EAST ORANGE, N.J. (CBSNewYork) – There are new questions Wednesday about a New York City program that moves homeless families to New Jersey.
For months, CBS2 has been telling you about the forgotten families placed by the city in dilapidated homes.READ MORE: Gov. Cuomo Stands To Make $5 Million From Controversial Book Deal, Tax Returns Show
On Wednesday, another landlord answered to a judge, and CBS2’s Lisa Rozner was there.
“You failed to provide heat at the temperature that was required, is that correct?” the judge asked landlord Sean Richway.
“Yes, your honor,” Richway replied.
Richway, of Maryland, was forced to show up in court on a $50,000 bench warrant. He pleaded guilty in East Orange housing court for letting a single mom from Brooklyn live in deplorable conditions, including leaky ceilings, no heat, no working bathroom and mold.
Rozner tried to get answers from Richway after court.
“Absolutely not,” Richway’s attorney said as Rozner approached.
“Mr. Richway, can we just ask you a few questions?” Rozner asked.
“You need to stop,” Richway’s attorney said, and then covered CBS2’s camera with a file folder.
“Why are you blocking us?” Rozner asked. “Why did it take your client so long to fix the apartment?”
Lease records show New York City paid Richway’s company around $21,000 to rent to Joselyn Gonzalez. The city moved her out of a shelter as part of SOTA – Special One Time Assistance program. In CBS2’s two month investigation, we found the Department of Homeless Services, or DHS, paid private landlords up front and in full for unlivable units in New Jersey.
When the landlords disappeared, families told CBS2 DHS did not help.
Richway was slapped with around $2,000 in fines Wednesday.
“I had to live through hell for 9 months and he gets away with $2,000,” said Gonzalez. “He should have been punished a lot more than just that.”READ MORE: Long Island Homeowners Have Had It With Utilities Tearing Up Newly Paved Roads, And With Little To No Warning, To Boot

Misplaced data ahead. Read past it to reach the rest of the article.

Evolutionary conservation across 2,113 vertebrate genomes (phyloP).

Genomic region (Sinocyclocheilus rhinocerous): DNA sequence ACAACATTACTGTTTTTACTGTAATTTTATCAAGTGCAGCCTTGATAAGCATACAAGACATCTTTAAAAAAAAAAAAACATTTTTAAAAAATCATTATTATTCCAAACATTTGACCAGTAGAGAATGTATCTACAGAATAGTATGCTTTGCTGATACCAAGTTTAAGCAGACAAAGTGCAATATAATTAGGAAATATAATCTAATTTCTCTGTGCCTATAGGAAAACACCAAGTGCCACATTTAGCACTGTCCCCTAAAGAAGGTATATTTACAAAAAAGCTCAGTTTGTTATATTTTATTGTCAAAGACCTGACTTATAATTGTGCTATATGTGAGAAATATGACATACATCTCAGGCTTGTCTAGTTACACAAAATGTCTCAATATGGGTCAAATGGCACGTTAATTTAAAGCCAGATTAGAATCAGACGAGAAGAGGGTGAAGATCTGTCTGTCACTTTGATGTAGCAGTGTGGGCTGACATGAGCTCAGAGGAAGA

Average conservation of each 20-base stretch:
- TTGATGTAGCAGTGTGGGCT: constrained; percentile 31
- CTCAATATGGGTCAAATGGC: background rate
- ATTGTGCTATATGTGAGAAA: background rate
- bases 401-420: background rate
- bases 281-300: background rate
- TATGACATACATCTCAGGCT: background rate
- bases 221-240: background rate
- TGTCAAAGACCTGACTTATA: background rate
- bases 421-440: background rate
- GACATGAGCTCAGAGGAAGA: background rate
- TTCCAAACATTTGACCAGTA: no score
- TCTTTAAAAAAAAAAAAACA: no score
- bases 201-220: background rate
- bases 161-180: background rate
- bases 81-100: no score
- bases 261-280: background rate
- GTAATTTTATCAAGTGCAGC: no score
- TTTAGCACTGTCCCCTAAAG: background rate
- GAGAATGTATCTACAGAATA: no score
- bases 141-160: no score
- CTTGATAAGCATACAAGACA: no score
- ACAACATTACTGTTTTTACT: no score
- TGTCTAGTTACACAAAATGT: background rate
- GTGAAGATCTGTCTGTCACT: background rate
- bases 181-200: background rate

It wasn’t until after last week’s court date that repairs started happening. But the SOTA tenant tells Rozner she’ll be moving out of this apartment when her lease is up in June.
So how is New York City connecting residents with dilapidated apartments?
Another SOTA recipient, Andrea Robinson, told Rozner DHS brought her to Iridium Realty Group in East Orange. She says a man named Joe from Iridium placed her and three other New Yorkers in a dilapidated building.
“What did Joe tell you about the apartment?” Rozner asked.
“Oh, it’s beautiful, they’re getting renovated its lovely, lovely building,” Robinson said.
Rozner went back to Iridium with Andrea.
“We just want to find out how New York City Homeless Services is working with your brokerage firm to bring residents here?” Rozner asked a man Andrea identified as Joe.
“Please leave my office. You’re trespassing. Leave my office,” Joe said, and slammed the door shut.
“What is your involvement with New York City SOTA?” Rozner asked.
Then he kicked Andrea out, too.
“That’s Joe. That’s the guy,” she said.
“So joe, are you taking money from New York City?” Rozner asked.
More questions than answers.
Outside, there was a van with a New York City parking tag. The driver told Rozner he dropped another New Yorker from a shelter to look at apartments.MORE NEWS: New York State To Adopt New CDC Guidelines For Vaccinated People Starting This Wednesday, Cuomo Says
This week, the city’s commissioner for Homeless Services told CBS2 the SOTA program is still going on, but it has changed inspection requirements. He also claims that the city is investigating landlords.